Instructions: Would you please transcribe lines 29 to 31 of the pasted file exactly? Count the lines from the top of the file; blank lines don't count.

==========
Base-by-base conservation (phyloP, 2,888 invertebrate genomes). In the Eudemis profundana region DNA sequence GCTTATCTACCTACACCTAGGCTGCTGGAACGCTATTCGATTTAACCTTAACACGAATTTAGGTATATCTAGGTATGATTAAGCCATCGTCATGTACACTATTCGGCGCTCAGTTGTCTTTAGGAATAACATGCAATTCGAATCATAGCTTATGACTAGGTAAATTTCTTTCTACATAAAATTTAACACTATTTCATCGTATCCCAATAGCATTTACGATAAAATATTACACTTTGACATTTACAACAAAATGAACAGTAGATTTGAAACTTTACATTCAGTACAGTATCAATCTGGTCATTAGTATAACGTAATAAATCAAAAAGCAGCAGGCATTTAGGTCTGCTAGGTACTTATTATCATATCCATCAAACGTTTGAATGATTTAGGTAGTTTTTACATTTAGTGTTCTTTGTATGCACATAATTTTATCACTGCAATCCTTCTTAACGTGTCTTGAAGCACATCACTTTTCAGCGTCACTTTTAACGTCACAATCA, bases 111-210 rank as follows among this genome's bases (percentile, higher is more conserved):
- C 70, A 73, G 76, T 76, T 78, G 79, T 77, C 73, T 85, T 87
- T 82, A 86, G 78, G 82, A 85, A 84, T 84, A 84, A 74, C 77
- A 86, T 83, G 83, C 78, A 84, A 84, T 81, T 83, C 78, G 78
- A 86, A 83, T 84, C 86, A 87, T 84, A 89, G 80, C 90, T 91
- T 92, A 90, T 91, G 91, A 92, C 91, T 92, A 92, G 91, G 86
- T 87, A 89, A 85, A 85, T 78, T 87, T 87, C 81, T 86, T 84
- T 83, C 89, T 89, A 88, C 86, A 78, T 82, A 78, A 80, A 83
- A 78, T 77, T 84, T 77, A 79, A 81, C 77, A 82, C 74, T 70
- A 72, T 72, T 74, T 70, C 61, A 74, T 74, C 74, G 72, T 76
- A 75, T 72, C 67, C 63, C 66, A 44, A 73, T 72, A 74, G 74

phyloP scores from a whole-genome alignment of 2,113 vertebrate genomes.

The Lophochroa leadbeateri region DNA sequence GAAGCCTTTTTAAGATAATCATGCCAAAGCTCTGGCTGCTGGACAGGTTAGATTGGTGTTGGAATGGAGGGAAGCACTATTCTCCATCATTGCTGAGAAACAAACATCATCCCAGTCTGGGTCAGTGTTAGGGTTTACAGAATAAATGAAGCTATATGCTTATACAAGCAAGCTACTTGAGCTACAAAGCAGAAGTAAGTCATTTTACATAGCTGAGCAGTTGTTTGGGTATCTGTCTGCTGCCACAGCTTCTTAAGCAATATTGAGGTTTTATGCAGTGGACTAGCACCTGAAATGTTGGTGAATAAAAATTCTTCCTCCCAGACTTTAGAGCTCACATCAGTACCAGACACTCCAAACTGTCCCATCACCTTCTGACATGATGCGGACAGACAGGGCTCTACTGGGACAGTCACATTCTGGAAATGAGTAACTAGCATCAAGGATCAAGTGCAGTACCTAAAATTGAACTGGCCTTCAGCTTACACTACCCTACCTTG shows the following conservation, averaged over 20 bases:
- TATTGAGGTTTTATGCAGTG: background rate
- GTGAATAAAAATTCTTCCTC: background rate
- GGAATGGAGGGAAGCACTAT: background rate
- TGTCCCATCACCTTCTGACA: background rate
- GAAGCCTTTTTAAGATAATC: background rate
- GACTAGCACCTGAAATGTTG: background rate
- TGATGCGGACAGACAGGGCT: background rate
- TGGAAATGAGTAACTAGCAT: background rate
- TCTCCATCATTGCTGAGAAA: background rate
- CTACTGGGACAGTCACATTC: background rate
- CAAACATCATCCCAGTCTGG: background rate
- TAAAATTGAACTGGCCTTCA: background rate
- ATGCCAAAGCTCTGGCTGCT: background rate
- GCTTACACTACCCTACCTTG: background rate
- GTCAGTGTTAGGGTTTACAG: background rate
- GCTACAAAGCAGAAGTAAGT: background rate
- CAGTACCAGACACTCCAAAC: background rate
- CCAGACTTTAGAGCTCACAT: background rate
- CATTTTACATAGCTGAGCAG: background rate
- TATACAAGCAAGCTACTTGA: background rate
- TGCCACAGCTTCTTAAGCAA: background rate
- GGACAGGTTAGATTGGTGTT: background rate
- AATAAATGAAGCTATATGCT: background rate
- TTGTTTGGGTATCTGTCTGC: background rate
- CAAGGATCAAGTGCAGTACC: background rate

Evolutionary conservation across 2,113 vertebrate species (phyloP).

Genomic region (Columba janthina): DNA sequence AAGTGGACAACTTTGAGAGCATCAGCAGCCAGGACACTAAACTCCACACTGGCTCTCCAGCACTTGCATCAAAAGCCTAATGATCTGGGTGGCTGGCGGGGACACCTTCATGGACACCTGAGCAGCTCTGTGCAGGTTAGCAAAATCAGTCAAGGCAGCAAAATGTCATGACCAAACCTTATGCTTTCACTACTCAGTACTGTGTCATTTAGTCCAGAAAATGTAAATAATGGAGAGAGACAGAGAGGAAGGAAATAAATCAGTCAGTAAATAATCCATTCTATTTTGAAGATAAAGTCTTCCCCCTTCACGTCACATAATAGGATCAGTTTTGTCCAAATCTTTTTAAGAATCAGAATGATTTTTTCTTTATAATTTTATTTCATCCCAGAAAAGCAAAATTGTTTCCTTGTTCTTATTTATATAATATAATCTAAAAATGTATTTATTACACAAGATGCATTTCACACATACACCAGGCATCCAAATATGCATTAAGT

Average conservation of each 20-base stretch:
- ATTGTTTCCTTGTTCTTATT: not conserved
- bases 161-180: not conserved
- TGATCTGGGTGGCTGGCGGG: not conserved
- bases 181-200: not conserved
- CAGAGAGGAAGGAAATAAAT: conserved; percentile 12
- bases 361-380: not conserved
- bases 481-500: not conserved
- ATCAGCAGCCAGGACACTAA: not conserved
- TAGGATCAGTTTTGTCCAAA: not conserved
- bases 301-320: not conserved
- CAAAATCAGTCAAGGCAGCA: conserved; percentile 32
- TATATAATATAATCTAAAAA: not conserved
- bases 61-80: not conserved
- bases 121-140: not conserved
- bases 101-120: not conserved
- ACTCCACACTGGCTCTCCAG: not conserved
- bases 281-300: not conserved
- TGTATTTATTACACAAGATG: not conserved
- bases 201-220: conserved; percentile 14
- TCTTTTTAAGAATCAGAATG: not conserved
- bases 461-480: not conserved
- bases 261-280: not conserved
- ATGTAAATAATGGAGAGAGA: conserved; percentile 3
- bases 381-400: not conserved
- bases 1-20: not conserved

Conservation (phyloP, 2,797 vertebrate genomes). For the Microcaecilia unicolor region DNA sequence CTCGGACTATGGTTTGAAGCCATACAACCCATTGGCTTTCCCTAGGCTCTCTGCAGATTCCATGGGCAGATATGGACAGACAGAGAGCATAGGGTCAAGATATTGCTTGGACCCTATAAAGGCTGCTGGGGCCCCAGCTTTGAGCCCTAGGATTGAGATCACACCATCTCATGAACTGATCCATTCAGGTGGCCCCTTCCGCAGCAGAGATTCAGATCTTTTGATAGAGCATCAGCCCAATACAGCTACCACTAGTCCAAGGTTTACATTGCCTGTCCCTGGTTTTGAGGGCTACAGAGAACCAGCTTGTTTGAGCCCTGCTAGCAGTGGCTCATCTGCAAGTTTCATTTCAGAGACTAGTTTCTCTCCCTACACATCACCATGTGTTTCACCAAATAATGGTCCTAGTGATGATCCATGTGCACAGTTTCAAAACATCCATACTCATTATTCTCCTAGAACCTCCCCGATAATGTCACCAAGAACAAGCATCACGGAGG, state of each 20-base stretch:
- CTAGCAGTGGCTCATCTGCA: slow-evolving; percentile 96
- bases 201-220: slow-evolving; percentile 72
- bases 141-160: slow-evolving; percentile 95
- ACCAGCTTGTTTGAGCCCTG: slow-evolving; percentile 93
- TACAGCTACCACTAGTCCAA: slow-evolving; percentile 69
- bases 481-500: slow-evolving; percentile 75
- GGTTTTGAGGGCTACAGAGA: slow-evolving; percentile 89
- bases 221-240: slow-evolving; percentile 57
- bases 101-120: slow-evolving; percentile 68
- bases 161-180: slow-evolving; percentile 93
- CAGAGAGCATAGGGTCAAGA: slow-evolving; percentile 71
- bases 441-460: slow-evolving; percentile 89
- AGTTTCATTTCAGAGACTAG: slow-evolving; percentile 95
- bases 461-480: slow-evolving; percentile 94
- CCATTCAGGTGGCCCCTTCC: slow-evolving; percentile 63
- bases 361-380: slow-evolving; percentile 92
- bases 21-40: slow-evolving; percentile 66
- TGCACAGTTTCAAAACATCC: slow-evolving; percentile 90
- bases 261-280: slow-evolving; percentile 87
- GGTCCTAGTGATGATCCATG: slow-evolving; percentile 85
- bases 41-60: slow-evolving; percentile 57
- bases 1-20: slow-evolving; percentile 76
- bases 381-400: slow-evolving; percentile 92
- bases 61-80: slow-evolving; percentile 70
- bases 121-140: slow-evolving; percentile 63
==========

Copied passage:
- GCTACAAAGCAGAAGTAAGT: background rate
- CAGTACCAGACACTCCAAAC: background rate
- CCAGACTTTAGAGCTCACAT: background rate